“I doubt if he’ll try anything there. When he isn’t attending to business he’ll be hanging out with my sister’s family. Then he’s flying back. If he’s up to mischief, it’ll be on the train”.

Sweet. I rang a woman I knew at the train company booking office. The subject had booked a Red Kangaroo sleeper and they’d put him in one by himself. I booked for two and my contact put us in a cabin opposite his.

The Indian Pacific rolled out of Central at 3.00 pm. We’d checked in at 1.45 and watched the subject arrive and take his bag to his cabin. I knew there was one woman travelling unaccompanied in the sleeper, but when I eyeballed her she looked much too old to appeal to our man. That left the possibility that his woman was travelling in the day-nighter class – a sleek young backpacker perhaps – and he was going to smuggle her into his cabin. That would make sense of the odd fact that a man who could easily afford to travel the spiffy Gold Kangaroo class was slumming it in a cramped second-class sleeper.

I guessed he’d make contact with the woman in the lounge or maybe the diner after we left Sydney. We staked them out but the subject stayed in his cabin.

I was half absorbed in an old sci-fi novel when Bob Ellis slouched into the diner, clutching a bottle of red from the buffet counter. He was dressed in his trademark cheap black double-breasted suit, voluminous inexpensive white business shirt and sandals. The self-styled ‘dusty national icon’ and gloomy bard of the ALP’s moral decline set up at a vacant table and began dictating notes into his mobile phone in a deep sepulchral voice. Holy Mother of Marx, I thought – here I am on a matrimonial investigation and who should turn up but the country’s most celebrated adulterer. What is it about paunchy, depressive, balding, rheumy-eyed writers that women find so fatally attractive?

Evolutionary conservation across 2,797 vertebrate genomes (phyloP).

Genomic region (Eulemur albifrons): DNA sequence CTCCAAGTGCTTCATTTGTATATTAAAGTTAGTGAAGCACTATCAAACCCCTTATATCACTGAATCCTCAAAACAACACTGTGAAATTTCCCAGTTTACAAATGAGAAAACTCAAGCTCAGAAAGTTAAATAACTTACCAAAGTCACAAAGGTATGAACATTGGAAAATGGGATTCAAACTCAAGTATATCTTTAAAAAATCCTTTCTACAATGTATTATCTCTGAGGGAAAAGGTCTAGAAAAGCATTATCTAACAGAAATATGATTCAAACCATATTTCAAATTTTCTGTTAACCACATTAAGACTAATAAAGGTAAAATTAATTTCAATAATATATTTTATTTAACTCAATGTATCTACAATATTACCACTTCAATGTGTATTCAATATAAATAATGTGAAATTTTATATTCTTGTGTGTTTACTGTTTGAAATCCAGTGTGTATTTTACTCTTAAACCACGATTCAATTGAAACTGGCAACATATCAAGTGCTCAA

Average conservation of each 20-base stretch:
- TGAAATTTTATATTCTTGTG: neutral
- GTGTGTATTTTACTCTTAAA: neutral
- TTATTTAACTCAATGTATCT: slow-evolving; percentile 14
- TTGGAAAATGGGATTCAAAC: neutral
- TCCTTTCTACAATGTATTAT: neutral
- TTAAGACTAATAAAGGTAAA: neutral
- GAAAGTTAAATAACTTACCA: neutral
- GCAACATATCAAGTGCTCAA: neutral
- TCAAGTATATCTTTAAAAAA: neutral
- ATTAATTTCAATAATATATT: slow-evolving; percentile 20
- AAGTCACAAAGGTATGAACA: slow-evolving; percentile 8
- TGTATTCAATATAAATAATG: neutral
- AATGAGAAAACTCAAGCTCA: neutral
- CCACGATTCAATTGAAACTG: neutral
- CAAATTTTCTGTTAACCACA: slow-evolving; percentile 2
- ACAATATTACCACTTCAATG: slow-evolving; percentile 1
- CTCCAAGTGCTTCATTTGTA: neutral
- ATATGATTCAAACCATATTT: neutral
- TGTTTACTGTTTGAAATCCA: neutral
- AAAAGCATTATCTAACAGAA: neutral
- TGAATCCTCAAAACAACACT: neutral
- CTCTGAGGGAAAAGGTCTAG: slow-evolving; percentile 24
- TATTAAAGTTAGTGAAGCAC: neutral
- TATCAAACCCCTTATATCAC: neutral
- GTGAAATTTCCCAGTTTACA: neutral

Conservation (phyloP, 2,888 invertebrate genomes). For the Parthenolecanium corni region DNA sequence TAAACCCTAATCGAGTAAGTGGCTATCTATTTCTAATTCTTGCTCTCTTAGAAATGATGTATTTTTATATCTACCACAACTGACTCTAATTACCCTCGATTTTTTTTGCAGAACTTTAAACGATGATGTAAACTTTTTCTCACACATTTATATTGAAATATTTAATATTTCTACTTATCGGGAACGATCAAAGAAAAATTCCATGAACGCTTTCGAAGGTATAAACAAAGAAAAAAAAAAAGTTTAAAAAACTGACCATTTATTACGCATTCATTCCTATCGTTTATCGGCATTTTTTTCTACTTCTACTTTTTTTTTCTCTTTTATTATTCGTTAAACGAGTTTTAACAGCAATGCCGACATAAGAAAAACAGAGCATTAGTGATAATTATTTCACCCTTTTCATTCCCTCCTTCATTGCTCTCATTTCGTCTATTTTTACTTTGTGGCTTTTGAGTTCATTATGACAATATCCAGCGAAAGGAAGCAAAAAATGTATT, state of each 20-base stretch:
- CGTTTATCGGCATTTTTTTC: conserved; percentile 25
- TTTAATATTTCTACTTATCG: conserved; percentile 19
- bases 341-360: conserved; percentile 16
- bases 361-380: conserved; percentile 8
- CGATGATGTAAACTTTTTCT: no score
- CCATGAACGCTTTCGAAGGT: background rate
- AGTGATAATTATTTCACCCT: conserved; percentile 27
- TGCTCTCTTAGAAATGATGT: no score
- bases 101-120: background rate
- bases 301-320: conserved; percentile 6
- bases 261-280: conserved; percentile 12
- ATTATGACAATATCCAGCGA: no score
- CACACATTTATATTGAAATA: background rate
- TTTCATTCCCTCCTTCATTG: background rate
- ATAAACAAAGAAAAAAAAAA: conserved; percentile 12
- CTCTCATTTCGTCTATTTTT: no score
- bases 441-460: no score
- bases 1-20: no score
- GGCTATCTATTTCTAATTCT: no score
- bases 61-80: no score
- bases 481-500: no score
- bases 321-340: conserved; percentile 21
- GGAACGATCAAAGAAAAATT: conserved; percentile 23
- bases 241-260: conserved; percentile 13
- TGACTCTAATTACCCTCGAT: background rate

Just then, Joadja came back from the lounge. “Ohhh … look, there’s Bob Ellis!” she whispered.

“Get back to the cabin, right now” I said, “I’m gonna tape your ankles together and lock you in”.

“Filthy-minded marsupial.”

As the train rolled relentlessly west it transpired that our subject was just enjoying time out. I did see him look longingly at a blond German backpacker, but he didn’t even try to buy her a drink.

The great writer didn’t score either. He left the train at Adelaide, and slowly shuffled away, dragging his little suitcase.

Not that the expedition had all been my idea, of course, but by the time we rolled into Perth Terminal I was feeling faintly embarrassed by the lack of a result. I walked out into the carpark and rang the client on the mobile.

“I thought I should tell you right away” I said, “He hardly spoke to another person during the whole trip. We never saw him do more than exchange pleasantries with anybody else, and nobody was ever in his cabin”. She sounded crestfallen.

“I dunno … maybe, just maybe, you’re right”, I said. “Bob Ellis was on the train, he got off in Adelaide. Maybe your husband’s trollop made a bee-line for Bob instead”.

“Ohhh … not the Bob Ellis? Bob’s so lovely. I’ll bet that’s what happened!”, she replied. sounding happier already. She thanked me for my work and promised to pop a cheque in the mail forthwith.

Sometimes it’s kinder to leave the client with a little ray of hope